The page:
Be Wary of Election Year Narratives

Posted by on Sep 18, 2019 in Faith in the Future, Investment Principles, LifeBoat Drills, Serious Money Talks, Stock Market | Comments Off on Be Wary of Election Year Narratives

Clearly election season is upon us. How do we know that? Well, of course the Democrats are debating and campaigning in order to secure a presidential nominee. Also, President Trump’s rallies are occurring more frequently in swing states. These are the obvious cues.
But there are also cues that are less obvious—I think of these as election-year narratives. These are stories that the media hype to influence our thinking about the upcoming election. Some narratives may have a basis in fact, but the big ones that I’ve heard and read recently are not factually- based. Actually, the narratives I’m going to discuss below all share the common theme of downplaying the wellness of our economy and the equity markets. Here is my thinking about these narratives:

The Inverted Yield Curve

About three weeks ago, the interest rate you could earn by buying a 2-yr Treasury Bond was greater than the rate you earn by buying a 10-yr Treasury Bond. This is an unusual occurrence because bonds that have a longer maturity typically pay a bigger interest rate than shorter maturity bonds.

  • The Narrative: Inverted yield curves signal a recession is coming soon.
  • My Thinking: It is true that recent recessions have been preceded by inverted yield curves, but not all inverted yield curves are succeeded by recessions. But the experts I follow suggest that the real reason long-term rates dipped below short-term rates is simply due to supply and demand. We know that many foreigners have been buying our Treasury bonds because the bonds of their own respective countries are “offering” negative interest rates. Thus, they bring their money to America to get a positive interest rate, and if they temporarily buy more long-term bonds than short-term bonds, then long-term rates will decline faster than short-term rates.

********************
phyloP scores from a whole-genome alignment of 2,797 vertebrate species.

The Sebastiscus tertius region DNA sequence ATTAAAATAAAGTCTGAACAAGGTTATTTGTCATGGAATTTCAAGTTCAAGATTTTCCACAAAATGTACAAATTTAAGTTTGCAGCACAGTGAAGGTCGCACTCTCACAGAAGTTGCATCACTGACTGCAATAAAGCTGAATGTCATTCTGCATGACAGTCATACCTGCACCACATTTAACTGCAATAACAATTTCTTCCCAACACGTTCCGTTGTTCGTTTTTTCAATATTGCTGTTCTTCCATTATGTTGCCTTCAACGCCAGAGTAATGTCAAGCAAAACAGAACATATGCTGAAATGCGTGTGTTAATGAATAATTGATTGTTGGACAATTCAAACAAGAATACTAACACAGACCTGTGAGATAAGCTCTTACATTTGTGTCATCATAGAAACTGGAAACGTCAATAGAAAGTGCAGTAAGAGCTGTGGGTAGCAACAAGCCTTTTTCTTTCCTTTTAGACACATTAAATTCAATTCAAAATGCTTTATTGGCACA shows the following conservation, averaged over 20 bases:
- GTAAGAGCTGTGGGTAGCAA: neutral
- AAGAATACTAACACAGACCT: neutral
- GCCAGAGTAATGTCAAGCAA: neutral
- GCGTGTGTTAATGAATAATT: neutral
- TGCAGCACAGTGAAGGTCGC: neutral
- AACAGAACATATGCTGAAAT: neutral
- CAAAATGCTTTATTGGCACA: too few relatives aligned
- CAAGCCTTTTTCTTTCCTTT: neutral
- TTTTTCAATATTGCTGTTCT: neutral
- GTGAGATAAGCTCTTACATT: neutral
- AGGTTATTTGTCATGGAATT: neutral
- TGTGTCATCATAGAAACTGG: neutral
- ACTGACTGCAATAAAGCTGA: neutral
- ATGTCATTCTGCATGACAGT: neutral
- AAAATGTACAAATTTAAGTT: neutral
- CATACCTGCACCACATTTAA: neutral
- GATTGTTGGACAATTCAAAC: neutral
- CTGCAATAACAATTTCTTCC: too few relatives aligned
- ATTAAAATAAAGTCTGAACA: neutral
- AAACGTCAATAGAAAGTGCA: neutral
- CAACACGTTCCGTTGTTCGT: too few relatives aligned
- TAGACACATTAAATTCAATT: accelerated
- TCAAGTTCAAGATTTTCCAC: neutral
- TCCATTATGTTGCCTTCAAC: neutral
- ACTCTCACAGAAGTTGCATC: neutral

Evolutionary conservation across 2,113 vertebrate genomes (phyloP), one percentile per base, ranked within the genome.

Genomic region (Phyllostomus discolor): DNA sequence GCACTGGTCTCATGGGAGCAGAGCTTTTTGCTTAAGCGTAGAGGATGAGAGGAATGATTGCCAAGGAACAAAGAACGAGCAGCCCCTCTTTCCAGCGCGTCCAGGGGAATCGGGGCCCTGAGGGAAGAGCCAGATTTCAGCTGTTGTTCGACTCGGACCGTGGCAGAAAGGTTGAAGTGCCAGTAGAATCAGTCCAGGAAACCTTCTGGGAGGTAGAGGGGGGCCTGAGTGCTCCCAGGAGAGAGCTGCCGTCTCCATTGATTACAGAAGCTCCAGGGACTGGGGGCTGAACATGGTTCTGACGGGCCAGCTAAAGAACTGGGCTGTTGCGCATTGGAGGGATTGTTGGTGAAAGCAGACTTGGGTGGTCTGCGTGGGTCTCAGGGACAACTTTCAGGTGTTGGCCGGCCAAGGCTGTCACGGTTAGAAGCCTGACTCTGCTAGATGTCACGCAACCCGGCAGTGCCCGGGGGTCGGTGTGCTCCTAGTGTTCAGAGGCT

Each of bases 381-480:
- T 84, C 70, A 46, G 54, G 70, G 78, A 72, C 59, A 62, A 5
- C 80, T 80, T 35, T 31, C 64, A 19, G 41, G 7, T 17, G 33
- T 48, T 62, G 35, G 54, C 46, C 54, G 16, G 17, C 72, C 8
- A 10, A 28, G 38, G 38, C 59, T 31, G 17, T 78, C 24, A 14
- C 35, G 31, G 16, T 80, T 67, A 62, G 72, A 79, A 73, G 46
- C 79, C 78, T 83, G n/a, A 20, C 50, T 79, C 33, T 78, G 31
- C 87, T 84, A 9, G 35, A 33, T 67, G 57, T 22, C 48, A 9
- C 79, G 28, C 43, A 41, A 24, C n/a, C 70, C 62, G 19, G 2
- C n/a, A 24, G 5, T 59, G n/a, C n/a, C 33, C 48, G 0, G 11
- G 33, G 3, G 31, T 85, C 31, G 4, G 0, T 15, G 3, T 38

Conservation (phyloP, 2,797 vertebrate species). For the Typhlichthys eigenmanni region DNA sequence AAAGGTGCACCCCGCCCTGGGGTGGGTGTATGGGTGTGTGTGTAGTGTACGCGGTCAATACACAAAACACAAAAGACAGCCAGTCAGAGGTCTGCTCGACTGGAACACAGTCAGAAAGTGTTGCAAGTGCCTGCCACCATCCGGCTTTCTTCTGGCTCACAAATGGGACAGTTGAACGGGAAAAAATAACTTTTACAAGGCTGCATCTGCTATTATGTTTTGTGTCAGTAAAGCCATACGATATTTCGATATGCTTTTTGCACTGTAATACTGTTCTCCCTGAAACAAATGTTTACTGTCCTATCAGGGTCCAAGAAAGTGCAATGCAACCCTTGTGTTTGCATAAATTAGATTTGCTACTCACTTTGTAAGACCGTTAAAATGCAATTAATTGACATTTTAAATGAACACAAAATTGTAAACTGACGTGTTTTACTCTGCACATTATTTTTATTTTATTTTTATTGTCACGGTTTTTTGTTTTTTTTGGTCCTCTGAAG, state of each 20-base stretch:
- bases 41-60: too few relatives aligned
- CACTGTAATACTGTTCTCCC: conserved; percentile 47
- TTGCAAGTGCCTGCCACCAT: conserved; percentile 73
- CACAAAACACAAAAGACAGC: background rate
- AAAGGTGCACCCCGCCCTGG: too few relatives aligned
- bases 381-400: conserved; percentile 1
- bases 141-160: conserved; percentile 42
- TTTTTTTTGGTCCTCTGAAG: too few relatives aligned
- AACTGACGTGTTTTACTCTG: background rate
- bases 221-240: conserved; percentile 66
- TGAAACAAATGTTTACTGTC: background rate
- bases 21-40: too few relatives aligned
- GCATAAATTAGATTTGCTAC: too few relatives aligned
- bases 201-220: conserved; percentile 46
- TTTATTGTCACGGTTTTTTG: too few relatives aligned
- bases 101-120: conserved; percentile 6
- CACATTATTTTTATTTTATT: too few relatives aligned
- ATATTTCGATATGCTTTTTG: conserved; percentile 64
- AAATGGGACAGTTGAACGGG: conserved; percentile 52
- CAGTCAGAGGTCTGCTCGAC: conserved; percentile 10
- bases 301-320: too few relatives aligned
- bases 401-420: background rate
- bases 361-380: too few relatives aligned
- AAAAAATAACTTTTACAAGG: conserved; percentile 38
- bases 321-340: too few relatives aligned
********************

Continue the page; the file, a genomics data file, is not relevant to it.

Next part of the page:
The Trade War with China

  • The Narrative: A trade war with China is bad for our economy and causing market volatility.
  • My Thinking: Market volatility began to heat up after the market peaked in January 2018. Perhaps, our current negotiations with China have caused market volatility to heat up even more, but for every big down day we have seen (almost instant) reversals to the upside. The net result in the market over the past few months has been about break-even. This leads me to conclude that the market is telling us that the trade war is not a long-term threat to our economy.

The Coming Recession

  • The Narrative: Recession is coming soon.
  • My Thinking: There has been no evidence presented to help us understand why a recession is coming. I suspect that “recession-mongering” is really wishful thinking on the part of the opposition party, hoping that fear of a recession or an actual recession would prove to be beneficial to their political aspirations in 2020. Current economic data suggest that (1) important employment numbers are trending upwards, (2) interest rates are low and trending lower, and (3) consumer sentiment is high. These trends are not consistent with a looming recession.

The Fear of New Highs

  • The Narrative: The market is too high to remain optimistic about the market.
  • My Thinking: Although this narrative plays into our fears about losing money it doesn’t hold up under these considerations: (1) there is not a theoretical upper limit to the market because the market reflects the ever-expanding capacity for human progress; (2) market price levels are meaningful primarily in relation to earnings levels, and the forward-looking price-to-earnings ratio is 17.2, which is not historically high, and (3) in the context of the last 20 years market returns are still well below long-term market averages.
    • Note: I am not suggesting that we are immune from another market correct—in fact, as I’ve written and explained many times, corrections tend to occur on average about every 4 years. But the market making new highs, which it has hundreds of times over the past 40 years, is not, in itself, a reason to forego optimism going forward.


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